Dennis D. McDonald (ddmcd@outlook.com) is an independent consultant located in Alexandria Virginia. His services and capabilities are described here. Application areas include project, program, and data management; market assessment, digital strategy, and program planning; change and content management; social media; and, technology adoption. Follow him on Google+. He also publishes on CTOvision.com and aNewDomain.

Morten Tyldum’s THE IMITATION GAME

Morten Tyldum’s THE IMITATION GAME

Movie review by Dennis D. McDonald

Occasionally a popular culture artifact comes along that reminds us that the people we revere as heroes were actually human beings.  No matter how important or significant they are they still put their pants on one leg of a time and still had to deal with the times in which they lived.

THE IMITATION GAME is an example.  The focus is Alan Turing, the 20th century intellectual icon whose importance is now for many comparable to Newton’s and Einstein’s. We get to see him in action, warts and all.  We also witness the human impacts of officially sanctioned homophobia and “red scare” fears.

The casting and production values of this movie could not be better.  We’re embedded in wartime London and Bletchley Park.  The intellectual action at play is nicely presented.  It’s necessarily oversimplified but the basic facts are true: Turing’s team did break Enigma, they did have to deal with how to prevent the Axis from catching on to them, and Ultra did seriously advance the Allies’ war effort.  Plus the groundwork was laid for computers and programming.  All true.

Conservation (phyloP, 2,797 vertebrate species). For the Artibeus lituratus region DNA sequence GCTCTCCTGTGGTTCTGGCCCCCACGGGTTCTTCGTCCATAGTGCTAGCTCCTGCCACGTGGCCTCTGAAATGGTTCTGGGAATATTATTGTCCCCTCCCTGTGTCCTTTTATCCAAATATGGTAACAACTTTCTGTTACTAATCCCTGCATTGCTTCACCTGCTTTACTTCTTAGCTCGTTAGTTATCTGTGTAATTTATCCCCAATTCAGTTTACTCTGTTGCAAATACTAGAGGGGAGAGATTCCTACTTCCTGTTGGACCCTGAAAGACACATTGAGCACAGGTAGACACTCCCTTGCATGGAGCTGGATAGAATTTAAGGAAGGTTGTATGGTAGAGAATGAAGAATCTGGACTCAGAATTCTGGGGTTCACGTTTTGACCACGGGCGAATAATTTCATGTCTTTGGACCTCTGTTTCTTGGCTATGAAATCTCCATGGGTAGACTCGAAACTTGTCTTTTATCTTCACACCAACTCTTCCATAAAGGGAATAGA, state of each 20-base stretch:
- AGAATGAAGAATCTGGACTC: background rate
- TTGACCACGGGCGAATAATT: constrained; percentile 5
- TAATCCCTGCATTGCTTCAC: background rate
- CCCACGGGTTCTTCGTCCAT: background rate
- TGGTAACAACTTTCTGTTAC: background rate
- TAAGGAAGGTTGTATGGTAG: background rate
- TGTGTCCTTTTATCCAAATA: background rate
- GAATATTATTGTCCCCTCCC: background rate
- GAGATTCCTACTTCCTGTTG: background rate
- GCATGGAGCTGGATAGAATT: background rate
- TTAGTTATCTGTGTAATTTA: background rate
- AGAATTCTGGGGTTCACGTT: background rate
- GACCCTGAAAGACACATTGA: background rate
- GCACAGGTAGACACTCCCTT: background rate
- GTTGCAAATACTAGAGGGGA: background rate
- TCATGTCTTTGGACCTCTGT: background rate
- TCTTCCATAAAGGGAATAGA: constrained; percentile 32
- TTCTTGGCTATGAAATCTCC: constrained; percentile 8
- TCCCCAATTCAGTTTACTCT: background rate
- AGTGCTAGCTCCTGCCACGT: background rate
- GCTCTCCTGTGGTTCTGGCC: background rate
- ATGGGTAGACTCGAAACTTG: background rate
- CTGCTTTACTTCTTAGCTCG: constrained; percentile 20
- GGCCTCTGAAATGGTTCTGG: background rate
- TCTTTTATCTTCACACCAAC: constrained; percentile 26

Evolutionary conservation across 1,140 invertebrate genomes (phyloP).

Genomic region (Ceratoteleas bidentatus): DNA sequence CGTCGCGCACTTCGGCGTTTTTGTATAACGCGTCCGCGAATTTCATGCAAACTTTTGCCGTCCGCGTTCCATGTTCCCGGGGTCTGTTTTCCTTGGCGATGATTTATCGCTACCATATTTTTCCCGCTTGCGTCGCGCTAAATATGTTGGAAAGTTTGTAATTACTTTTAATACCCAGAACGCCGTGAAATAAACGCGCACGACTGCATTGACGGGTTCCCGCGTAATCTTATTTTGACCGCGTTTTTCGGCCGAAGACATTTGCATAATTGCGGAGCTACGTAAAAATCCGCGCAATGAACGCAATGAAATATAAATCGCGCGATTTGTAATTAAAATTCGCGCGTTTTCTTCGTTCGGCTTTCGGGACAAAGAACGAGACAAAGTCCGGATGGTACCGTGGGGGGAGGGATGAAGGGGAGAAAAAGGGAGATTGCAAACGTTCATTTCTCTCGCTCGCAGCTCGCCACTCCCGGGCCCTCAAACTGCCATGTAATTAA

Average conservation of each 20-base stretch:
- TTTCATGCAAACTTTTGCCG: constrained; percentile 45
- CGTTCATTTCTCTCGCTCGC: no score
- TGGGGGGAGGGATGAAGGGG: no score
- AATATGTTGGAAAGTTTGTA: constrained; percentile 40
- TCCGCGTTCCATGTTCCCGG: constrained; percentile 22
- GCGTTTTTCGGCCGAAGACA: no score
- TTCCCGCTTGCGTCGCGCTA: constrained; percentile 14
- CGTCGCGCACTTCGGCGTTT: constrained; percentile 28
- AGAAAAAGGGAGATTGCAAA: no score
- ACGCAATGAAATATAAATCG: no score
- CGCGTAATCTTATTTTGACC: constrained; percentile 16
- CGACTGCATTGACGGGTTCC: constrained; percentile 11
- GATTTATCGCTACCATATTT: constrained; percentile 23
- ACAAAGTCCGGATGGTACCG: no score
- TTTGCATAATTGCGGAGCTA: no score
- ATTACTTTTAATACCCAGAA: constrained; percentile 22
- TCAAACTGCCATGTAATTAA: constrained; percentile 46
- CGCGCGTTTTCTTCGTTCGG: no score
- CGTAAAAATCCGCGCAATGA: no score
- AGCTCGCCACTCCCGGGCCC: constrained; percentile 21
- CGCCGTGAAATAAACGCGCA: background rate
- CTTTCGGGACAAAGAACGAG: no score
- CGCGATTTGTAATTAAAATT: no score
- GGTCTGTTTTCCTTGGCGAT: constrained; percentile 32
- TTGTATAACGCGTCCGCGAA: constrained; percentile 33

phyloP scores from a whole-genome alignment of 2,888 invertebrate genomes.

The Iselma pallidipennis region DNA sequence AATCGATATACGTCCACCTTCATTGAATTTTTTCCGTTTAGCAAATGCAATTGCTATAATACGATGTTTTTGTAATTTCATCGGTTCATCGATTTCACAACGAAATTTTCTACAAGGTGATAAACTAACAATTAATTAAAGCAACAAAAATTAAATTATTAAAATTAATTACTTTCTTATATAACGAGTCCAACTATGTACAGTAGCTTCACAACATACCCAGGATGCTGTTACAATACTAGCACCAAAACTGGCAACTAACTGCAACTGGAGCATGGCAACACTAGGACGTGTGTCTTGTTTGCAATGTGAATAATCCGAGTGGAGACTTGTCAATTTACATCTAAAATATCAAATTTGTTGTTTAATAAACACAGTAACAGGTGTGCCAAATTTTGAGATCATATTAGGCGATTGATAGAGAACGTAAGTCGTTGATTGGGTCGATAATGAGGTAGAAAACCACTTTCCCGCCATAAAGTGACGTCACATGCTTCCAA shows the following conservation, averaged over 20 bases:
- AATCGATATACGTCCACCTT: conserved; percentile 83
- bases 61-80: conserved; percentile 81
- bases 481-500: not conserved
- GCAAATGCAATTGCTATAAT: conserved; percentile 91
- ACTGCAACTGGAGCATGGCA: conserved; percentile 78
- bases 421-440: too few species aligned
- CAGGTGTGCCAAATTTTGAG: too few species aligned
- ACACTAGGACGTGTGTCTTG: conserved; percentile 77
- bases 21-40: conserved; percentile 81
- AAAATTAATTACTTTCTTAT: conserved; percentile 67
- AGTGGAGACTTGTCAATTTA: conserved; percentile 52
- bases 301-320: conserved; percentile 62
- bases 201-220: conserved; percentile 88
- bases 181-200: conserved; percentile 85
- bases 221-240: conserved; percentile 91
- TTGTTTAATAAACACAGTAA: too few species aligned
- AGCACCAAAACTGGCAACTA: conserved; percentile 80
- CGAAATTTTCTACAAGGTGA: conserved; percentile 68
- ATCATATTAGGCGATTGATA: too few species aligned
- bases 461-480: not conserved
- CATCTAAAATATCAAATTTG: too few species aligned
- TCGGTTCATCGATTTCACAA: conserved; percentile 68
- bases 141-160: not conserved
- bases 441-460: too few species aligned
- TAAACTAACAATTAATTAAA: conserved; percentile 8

But all very sad.  Turing took his life after years of persecution.  I suppose we can draw some parallels to Oppenheimer’s treatment in the U.S. 

The Imitation Game might oversimplify at times but it does represent the work of real people and that’s a good thing for modern audiences to see.

Related reading:

Movie review copyright © 2015 by Dennis D. McDonald

Alexandre Aja's HORNS

Alexandre Aja's HORNS

Hiroyuki Okiura's LETTER TO MOMO

Hiroyuki Okiura's LETTER TO MOMO